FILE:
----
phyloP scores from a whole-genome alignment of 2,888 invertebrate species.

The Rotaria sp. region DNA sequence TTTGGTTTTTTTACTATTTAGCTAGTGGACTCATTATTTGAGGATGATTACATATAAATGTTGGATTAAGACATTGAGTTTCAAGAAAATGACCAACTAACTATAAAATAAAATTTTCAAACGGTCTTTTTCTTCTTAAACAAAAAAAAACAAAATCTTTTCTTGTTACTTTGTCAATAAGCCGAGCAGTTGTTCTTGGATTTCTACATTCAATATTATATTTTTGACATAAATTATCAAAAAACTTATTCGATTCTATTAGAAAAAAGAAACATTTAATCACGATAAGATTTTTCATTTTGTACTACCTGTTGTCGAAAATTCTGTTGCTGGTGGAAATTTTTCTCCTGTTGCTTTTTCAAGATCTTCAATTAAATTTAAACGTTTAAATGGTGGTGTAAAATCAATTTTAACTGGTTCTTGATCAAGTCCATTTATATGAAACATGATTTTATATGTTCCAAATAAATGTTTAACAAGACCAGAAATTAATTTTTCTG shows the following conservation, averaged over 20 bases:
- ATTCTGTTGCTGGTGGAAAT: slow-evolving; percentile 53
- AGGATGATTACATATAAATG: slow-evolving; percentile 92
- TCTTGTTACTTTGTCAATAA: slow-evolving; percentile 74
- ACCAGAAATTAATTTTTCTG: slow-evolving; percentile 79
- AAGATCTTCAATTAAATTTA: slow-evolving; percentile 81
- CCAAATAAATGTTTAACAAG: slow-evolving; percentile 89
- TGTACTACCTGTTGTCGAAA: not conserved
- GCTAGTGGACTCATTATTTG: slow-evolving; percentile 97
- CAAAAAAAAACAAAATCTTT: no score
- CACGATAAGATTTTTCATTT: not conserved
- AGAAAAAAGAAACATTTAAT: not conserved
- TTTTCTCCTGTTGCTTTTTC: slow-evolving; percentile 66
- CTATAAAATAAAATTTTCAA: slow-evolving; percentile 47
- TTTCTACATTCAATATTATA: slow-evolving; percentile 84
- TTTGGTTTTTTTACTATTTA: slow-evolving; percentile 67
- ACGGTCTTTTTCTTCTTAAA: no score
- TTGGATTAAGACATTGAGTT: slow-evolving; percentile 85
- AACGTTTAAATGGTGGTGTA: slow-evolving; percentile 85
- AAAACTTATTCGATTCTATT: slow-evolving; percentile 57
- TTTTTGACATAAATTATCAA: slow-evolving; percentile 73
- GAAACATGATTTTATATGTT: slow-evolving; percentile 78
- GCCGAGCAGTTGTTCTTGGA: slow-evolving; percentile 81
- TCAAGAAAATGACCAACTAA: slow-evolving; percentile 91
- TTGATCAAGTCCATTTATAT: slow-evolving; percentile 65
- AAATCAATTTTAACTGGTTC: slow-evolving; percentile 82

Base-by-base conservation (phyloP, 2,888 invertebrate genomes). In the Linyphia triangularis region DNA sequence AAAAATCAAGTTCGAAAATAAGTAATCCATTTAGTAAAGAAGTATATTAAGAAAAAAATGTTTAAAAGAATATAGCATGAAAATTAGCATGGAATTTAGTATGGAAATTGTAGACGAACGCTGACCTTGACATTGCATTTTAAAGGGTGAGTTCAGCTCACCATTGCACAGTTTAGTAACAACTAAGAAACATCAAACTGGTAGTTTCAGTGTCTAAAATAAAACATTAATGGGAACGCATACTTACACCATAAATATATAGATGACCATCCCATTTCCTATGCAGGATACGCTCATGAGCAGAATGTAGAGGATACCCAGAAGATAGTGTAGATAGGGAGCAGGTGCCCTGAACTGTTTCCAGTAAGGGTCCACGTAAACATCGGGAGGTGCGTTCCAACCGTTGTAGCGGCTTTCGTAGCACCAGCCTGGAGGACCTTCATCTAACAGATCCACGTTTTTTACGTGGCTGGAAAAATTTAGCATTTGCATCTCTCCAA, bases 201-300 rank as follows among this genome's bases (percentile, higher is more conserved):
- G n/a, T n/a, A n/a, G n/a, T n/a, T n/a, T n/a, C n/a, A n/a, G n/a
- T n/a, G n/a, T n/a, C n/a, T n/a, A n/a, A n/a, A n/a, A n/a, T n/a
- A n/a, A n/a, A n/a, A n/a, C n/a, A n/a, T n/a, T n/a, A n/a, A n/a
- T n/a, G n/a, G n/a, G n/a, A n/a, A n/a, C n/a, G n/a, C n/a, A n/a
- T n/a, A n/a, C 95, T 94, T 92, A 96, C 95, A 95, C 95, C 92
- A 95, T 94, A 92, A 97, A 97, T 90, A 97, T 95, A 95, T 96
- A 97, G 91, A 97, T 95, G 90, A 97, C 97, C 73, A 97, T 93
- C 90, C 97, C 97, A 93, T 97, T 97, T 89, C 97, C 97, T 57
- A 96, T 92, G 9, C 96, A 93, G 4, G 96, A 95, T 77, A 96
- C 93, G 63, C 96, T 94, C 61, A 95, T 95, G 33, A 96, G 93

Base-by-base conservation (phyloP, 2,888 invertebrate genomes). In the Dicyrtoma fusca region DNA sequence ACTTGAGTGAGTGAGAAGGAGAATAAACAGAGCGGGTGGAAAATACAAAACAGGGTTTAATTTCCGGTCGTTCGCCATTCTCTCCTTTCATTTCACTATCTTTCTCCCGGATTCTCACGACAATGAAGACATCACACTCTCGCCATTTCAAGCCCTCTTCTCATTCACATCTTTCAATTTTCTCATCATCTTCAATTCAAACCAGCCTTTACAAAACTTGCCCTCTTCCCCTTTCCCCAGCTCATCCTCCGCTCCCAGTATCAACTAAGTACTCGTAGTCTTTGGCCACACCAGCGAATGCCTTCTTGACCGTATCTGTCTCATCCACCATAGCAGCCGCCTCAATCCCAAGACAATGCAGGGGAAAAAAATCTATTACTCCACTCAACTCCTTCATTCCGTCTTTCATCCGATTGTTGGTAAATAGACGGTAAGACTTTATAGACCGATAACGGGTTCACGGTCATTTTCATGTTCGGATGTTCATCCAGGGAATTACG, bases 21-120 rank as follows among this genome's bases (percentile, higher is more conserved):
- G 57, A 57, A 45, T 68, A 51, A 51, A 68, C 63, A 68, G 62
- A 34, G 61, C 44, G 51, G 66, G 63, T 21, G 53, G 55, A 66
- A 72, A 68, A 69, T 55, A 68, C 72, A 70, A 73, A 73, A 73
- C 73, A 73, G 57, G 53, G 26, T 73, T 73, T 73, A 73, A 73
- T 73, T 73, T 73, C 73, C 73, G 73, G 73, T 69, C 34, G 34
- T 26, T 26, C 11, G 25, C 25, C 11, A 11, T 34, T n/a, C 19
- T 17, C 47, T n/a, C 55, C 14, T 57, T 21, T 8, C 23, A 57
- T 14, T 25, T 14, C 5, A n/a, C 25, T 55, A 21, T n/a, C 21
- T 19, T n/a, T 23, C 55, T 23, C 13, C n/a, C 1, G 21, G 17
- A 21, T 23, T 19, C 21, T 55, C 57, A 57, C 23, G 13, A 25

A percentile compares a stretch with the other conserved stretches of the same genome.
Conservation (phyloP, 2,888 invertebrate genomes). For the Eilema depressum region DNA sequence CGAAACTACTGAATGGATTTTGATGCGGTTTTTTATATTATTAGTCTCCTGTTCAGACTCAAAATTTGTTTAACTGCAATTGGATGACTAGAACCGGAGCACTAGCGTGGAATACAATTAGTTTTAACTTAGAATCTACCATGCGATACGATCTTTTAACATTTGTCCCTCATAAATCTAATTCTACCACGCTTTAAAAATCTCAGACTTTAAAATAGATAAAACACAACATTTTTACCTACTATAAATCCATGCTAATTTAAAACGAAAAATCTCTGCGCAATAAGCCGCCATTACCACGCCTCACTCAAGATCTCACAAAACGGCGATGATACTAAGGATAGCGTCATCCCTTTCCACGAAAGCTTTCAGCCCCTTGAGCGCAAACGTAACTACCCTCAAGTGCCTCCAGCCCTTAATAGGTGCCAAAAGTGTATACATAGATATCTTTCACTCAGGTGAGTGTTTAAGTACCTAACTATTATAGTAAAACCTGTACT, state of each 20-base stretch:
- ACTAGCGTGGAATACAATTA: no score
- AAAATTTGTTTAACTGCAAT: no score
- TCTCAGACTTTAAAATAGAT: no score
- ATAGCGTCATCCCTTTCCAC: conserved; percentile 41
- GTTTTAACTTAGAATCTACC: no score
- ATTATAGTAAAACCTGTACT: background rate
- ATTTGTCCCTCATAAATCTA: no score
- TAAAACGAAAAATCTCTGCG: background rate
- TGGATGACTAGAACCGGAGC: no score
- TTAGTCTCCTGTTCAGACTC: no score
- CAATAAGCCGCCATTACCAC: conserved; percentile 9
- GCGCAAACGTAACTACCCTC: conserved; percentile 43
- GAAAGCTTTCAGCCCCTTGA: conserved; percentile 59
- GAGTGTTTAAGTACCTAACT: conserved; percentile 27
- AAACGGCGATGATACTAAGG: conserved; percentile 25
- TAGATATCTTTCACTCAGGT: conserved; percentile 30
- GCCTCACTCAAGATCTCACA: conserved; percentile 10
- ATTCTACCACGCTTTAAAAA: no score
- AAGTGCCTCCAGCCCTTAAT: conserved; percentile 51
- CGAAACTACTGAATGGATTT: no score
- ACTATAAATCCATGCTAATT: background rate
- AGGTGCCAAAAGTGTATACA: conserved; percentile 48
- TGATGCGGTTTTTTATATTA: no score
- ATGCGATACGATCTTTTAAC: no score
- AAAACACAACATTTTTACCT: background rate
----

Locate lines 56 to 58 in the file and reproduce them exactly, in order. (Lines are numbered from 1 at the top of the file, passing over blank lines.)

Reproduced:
- GTTTTAACTTAGAATCTACC: no score
- ATTATAGTAAAACCTGTACT: background rate
- ATTTGTCCCTCATAAATCTA: no score